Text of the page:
Approach paper sent to Chief Ministers, all Union Ministers before the NDC meeting
Growth path ``feasible but not inevitable''Focus on agriculture, social sector and manufacturingNDC likely to meet in August
New Delhi: Seeking to emulate tiger economies such as China and Korea, the Planning Commission has set an ambitious 8.5 per cent growth target for the 11th Five Year Plan, commencing in 2007-08.
The Plan aims to reach 9.5 per cent growth in the final year, according to the approach paper. The paper, in a break from tradition, has been circulated to Chief Ministers and Union Ministers well in advance of a formal meeting of the National Development Council (NDC).
The Commission is believed to have described the high growth path as ``feasible but not inevitable," while flagging a number of hard decisions essential to achieve this objective. It has placed the focus of the next Plan squarely on agriculture, social sector and manufacturing.
It has stressed the need to reverse the deceleration in farm growth while aiming for a 12 per cent rise in the manufacturing sector to achieve 8.5 per cent overall growth. It has sought to move from the focus on outlays to a ``hard look at outcomes."
Previous approach papers to Plans have always been discussed only at NDC meetings. Official sources said Planning Commission Deputy Chairman Montek Singh Ahluwalia had sent the draft document to Chief Ministers before finalisation. They have also been invited to a series of regional consultations where the views of State Governments could be aired along with those of NGOs, research institutes and prominent persons of civil society from the region.
In a letter to Chief Ministers, Mr. Ahluwalia has suggested that matters relating to the 11th Plan of their States, including district plans, be discussed at a meeting on July 3 and 4. After discussions, the full Planning Commission will meet to approve the final document. Then it will be sent for Cabinet clearance. A meeting of the NDC may thus be held, sources say, by the third week of August.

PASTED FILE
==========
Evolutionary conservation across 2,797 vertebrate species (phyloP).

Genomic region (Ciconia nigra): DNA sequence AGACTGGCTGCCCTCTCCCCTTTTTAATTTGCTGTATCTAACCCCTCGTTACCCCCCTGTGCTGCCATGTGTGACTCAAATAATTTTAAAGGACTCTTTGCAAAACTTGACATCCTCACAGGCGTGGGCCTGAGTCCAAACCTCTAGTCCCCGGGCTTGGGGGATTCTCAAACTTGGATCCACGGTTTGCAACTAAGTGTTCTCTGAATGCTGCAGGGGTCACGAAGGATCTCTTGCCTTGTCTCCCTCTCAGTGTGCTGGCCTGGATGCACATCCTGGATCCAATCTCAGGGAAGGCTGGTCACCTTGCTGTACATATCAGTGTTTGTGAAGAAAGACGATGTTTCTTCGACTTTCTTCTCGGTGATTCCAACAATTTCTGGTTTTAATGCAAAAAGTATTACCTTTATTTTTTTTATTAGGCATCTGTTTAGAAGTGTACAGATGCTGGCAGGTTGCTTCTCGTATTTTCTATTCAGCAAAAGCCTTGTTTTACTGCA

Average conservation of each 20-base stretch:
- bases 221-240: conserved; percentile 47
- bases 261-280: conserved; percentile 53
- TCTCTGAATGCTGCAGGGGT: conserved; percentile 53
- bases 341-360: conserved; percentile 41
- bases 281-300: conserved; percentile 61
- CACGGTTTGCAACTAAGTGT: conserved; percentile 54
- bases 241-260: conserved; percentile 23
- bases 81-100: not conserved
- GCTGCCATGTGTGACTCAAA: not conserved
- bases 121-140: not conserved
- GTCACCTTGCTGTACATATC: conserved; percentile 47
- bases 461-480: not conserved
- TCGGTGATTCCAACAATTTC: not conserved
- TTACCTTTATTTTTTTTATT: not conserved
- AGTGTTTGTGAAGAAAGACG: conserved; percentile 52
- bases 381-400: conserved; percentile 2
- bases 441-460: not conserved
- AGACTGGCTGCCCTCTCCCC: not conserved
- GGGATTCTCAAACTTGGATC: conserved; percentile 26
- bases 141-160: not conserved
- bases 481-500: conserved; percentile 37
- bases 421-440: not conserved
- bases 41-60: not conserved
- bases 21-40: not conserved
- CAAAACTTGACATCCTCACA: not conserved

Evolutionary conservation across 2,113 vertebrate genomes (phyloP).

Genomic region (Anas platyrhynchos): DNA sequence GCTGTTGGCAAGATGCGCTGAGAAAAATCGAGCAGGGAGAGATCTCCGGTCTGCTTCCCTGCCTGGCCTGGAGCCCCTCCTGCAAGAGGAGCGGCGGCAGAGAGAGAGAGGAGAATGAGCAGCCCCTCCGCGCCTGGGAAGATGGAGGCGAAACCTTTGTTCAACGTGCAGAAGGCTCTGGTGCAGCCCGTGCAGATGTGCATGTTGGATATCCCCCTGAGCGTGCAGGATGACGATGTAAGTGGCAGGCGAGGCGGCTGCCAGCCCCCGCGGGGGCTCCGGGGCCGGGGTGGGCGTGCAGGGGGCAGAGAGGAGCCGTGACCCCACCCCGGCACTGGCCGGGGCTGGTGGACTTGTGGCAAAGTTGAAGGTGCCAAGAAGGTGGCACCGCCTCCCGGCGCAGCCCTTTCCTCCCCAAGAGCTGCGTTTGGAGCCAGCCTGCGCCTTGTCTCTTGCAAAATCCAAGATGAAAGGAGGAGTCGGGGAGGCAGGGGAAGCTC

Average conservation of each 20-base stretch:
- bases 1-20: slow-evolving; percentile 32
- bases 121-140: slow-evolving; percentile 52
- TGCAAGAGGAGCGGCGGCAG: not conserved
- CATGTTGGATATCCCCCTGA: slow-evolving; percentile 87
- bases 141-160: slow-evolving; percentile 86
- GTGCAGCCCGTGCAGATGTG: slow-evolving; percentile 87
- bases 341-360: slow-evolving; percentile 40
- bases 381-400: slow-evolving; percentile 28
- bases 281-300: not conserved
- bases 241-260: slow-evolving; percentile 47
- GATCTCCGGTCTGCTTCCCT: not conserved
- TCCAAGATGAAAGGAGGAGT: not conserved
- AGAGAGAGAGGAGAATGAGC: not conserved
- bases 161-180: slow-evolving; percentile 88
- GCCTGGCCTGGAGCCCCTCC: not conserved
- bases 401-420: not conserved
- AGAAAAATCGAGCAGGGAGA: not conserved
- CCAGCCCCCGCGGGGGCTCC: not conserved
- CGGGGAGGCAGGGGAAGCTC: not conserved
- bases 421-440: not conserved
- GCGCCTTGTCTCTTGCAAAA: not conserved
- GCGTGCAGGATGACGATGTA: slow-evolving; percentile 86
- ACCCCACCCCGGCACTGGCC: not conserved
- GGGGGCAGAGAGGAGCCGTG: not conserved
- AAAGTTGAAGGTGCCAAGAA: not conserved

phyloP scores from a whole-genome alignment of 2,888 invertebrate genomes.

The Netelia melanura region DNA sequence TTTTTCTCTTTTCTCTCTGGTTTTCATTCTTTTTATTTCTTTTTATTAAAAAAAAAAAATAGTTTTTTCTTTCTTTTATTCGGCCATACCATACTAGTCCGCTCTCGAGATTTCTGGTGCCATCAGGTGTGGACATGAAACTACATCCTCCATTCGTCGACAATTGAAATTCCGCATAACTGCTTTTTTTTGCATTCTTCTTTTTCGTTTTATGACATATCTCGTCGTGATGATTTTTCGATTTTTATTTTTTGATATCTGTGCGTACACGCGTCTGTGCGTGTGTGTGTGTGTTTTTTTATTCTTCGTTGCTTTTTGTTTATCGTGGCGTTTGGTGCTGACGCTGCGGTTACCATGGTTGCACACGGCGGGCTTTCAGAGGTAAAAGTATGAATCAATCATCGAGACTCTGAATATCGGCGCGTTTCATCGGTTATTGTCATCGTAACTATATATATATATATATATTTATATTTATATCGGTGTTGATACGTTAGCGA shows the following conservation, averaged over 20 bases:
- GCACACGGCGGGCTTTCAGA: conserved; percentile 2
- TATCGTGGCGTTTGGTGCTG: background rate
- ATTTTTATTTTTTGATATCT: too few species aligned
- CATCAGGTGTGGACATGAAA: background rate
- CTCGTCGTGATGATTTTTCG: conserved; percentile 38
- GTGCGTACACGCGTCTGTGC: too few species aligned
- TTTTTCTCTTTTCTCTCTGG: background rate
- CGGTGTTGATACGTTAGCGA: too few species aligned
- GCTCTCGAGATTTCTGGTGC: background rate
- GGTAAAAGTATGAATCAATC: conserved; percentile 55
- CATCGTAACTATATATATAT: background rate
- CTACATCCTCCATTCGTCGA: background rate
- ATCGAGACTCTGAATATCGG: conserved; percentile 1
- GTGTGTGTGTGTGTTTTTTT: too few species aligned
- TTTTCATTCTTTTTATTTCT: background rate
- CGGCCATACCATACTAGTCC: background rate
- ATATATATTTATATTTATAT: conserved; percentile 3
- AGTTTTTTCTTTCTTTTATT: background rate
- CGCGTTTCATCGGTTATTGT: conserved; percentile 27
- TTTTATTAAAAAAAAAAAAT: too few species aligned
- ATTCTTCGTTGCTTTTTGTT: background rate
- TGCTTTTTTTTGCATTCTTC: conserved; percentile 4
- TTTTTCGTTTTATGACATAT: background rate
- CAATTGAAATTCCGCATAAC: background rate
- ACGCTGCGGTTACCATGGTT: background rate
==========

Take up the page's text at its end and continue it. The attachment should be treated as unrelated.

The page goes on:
The aim of the changed approach is an effort to achieve consensus among the implementing agencies for the 11th Plan. Even the theme of the approach paper is ``towards faster and more inclusive growth" with the emphasis on restructuring the policies to be more broad-based and inclusive, bringing about faster poverty reduction and ``helping bridge the divides that are currently the focus of so much attention."
The papers refers to the divide between the rich and poor and concedes that poverty is declining at only a ``modest pace." The pace of poverty reduction must be accelerated, it says. Similarly, it comments on ``excluded groups," such as SCs, STs and OBCs and some minorities who continue to lag behind the rest.
On regional backwardness, it emphasises that the Centre and States must jointly deal with the problem on a priority basis. ``We cannot let large parts of the country be trapped in a prison of discontent, injustice and frustration that will only breed extremism. The spread of naxalism in more than 100 districts of the country is a warning sign," it says.
Highlighting the challenges for the next Plan, it says that the most important is to provide essential services, such as education and health, to large segments of the population, who are denied these at present.
In agriculture, it argues that a second green revolution is urgently needed to raise the growth rate to four per cent.
On manufacturing, it seeks to rectify infrastructure constraints on a priority basis over the next five to 10 years to make domestic industry competitive in global markets.
In an oblique comment on the debate over reservations in higher education, the draft paper calls for large investments in public sector institutions of higher learning, combined with fundamental reforms of curriculum and service conditions, to attract high quality faculty. It warns that the expansion of premier institutes such as the IITs has slackened in the past two decades, showing signs of an emerging shortage of high quality skills needed in knowledge intensive industries.
The approach paper describes rehabilitation of those displaced by development projects as being ``seriously deficient'' and calls for transparent policy rules to address compensation and to give these a legal format in terms of the rights of the displaced.
Besides highlighting the need to urgently address corruption in all spheres, it expresses concern over the ``notorious delays in dispensing justice."